Sunday Music – The Times They Are A Changin – The Bob Dylan Series (Part 4)

Posted on Sun 04/25/2010 by


Today’s music video is ‘The Times They Are A Changin’, and this version is from the Australian band, The Seekers.

This video was posted to You Tube by vbvbvb088

I mentioned in closing last weeks Sunday Music post that I would be skipping this week because of the special meaning of this day in Australia, that being ANZAC Day, and that music post is at this link. However, in keeping with the special Australian theme of today, this version of a Dylan song is done by an Australian band, The Seekers.

I might suggest that all those baby boomers who came to their appreciation of music in the 60’s have all heard one version of this song, that version made into a huge hit by Peter Paul and Mary. That song flooded the radio waves in those early days, and people started to hear, probably without realising it, the special lyrics being created by Bob Dylan. This song is probably one of Bob’s most famous songs, even if other songs of his place higher in ‘Best Songs Ever’ lists, and it was covered by so many artists at the time, from virtually every genre in the popular music spectrum. This Australian version by The Seekers is probably one version that even Dylan fans may not have heard.

Bob said of the song that it was definitely one he wrote with a purpose, and he hoped it might be perceived as an anthem of change for that moment in time, and that being said, the song stays as relevant today as when he first composed it in late 1963. One Dylan critic famously predicted at the time, that the song was out of date almost upon its release. I’m willing to wager that critic wishes he hadn’t said that at the time.

This version by The Seekers was originally released on an album that they hurried to release as they started to become a huge band in the UK, after moving there early in the 60’s. That album had none of their hits which were to come later and included 2 (early) original songs, a couple of traditional arrangements, and 8 ‘covers’ from artists as diverse as Dylan, Woody Guthrie, and Ian Tyson.

Tom Springfield wrote the liner notes for that album. Tom, whose real name was Dion O’Brien, was the brother of Mary Isabel Catherine Bernadette O’Brien, better known as Dusty Springfield. As the Springfields, they had a relatively strong career before Dusty went out on her own. That was not the end for Tom Springfield, already a noted composer lyricist in his own right.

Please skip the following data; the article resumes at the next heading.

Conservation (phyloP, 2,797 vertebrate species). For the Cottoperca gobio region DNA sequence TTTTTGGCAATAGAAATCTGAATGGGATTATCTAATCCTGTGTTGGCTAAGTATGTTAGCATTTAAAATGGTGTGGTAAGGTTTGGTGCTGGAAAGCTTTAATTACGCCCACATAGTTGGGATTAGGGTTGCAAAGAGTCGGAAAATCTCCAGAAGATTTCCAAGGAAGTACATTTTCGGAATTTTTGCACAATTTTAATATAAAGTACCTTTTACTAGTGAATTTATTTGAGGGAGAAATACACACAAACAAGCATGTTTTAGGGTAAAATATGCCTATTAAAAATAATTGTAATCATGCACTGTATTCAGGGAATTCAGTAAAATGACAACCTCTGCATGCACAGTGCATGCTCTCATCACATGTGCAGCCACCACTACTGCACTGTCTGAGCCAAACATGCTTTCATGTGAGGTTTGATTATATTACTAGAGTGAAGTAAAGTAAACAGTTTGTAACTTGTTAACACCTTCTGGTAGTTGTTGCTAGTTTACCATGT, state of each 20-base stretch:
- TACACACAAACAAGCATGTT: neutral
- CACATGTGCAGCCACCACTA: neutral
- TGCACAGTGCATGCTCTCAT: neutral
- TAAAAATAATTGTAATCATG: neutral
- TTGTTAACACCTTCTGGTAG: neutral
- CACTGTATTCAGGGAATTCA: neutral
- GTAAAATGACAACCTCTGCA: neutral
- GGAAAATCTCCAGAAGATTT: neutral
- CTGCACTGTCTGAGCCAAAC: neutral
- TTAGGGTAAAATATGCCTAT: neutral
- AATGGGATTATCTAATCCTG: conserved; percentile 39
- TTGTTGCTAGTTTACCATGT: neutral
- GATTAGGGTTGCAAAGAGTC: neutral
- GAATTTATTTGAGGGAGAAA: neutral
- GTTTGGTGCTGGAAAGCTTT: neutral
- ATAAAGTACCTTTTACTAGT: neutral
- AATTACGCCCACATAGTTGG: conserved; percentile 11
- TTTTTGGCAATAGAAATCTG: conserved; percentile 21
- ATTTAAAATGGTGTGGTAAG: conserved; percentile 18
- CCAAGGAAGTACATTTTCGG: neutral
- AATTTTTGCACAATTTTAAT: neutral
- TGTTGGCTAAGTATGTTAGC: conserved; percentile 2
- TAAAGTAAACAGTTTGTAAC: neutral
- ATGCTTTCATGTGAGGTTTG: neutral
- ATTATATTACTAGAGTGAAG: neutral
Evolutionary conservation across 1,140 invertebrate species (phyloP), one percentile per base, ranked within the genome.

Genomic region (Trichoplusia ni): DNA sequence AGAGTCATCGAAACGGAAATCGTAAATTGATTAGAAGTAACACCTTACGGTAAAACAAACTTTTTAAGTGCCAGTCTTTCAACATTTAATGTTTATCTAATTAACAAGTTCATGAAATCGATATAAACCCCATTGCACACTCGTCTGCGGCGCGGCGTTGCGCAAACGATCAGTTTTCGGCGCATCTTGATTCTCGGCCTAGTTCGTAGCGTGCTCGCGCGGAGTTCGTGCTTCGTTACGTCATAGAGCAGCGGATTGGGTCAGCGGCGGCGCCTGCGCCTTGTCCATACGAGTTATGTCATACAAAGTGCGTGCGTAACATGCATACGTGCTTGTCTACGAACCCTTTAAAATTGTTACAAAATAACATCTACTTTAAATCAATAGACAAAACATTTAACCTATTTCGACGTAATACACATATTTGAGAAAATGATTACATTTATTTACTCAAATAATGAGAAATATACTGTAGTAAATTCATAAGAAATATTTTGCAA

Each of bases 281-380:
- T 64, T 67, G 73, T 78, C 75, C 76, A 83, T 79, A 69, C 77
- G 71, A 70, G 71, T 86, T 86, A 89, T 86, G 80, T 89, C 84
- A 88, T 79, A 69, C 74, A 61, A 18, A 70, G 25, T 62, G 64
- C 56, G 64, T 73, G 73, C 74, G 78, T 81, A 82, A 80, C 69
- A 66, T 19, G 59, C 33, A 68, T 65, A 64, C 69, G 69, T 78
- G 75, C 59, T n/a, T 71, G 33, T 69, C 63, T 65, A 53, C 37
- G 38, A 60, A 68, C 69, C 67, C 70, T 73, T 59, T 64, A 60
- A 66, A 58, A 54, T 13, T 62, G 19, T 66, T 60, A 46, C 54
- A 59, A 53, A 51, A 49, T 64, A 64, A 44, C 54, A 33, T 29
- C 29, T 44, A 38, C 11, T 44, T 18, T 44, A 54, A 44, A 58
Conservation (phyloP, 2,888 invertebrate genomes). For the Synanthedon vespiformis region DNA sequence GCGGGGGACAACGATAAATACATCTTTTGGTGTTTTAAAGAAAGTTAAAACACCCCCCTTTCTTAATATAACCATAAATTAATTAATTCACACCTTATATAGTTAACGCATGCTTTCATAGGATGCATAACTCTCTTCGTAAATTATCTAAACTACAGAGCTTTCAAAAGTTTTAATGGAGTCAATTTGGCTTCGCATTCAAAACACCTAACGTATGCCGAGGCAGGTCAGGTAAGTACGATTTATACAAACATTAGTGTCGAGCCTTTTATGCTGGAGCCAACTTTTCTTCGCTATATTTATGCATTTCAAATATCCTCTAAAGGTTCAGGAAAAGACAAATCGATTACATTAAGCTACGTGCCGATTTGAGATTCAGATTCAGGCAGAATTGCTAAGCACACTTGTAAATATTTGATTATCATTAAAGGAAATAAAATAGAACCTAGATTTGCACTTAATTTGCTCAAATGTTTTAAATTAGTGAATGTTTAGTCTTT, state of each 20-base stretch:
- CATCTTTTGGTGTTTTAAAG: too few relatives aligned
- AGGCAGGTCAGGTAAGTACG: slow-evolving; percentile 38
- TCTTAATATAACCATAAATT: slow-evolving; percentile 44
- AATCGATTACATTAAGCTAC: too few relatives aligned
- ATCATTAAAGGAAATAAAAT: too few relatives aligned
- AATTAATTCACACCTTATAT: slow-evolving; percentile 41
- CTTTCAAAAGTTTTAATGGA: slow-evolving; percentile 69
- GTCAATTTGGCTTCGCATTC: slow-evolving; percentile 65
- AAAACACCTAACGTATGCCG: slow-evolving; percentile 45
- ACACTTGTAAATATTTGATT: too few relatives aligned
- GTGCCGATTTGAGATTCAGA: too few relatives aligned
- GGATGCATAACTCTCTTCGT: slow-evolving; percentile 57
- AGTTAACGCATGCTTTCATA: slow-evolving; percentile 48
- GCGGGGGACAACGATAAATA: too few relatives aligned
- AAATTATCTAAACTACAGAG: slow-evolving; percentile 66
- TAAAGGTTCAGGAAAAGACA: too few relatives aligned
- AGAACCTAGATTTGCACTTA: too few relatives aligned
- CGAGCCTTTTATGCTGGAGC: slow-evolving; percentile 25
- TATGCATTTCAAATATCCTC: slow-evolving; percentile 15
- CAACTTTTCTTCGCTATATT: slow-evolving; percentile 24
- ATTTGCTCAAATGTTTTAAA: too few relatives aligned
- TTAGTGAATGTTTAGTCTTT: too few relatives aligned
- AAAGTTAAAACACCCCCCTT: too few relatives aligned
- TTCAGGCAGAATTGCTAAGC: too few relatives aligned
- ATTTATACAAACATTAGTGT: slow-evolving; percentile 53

He composed the first of The Seekers songs, ‘I’ll Never Find Another You’. This was an absolute monster hit for the band, not only in the UK, but here in Australia, in 1964, where it made it to Number One on the popular music charts, and then made it to Number 4 in the U.S. All up, the song sold almost 2 million singles, and gave the band the distinction of becoming the first Australian artist or band to have a top 5 hit simultaneously in those three big markets. Tom also wrote further hits for The Seekers, ‘A World Of Our Own’, ‘The Carnival Is Over’, and co wrote ‘Georgy Girl’, all three of them making the Top five and two of them spending long periods at Number One. At one stage, ‘The Carnival Is Over’ was selling 90,000 singles a day in the UK alone. ‘Georgy Girl’ alone sold more than 3.5 million copies, one million of them in the U.S. In 1969 they released a ‘Best Of’ album that reached Number One. That album in fact knocked The Beatles ‘White’ album off the Number One perch and prevented The Rolling Stones ‘Beggars Banquet’ from reaching that coveted Number One Album position. The band had a ‘clean cut’ image and mass appeal because of the wonderful songs Tom penned for them. The harmonies of Bruce Woodley, Keith Potger and Athol Guy (the guy with the cool glasses) blended perfectly with the strong and beautiful voice of Judith Durham. She was a classically trained pianist, and expected to follow that career path, but the three guys asked her to join them one night at a club they were playing at, and the rest, as they say, is history. That strong female voice and close harmonies blended so well. The band may only have had a short career, but it was studded with wonderful songs that all Australians easily recognise.

As you watch the short video of Bob’s ‘The Times They Are A Changin’, done here by The Seekers in Australia’s Capital, Canberra, the introduction may seem a little corny, but the harmonies blend so well together.

The song in this second clip shows them in the studio, er, recording that first of their major hits, ‘I’ll Never Find Another You’.

This video was posted to You Tube by sammydavis1979

Take this link and see a very scratchy early version of Bob singing this, his own song. There are some annoying overlay of credits, but the comparison between all the covers and Bob’s own singing of his song can be compared most effectively.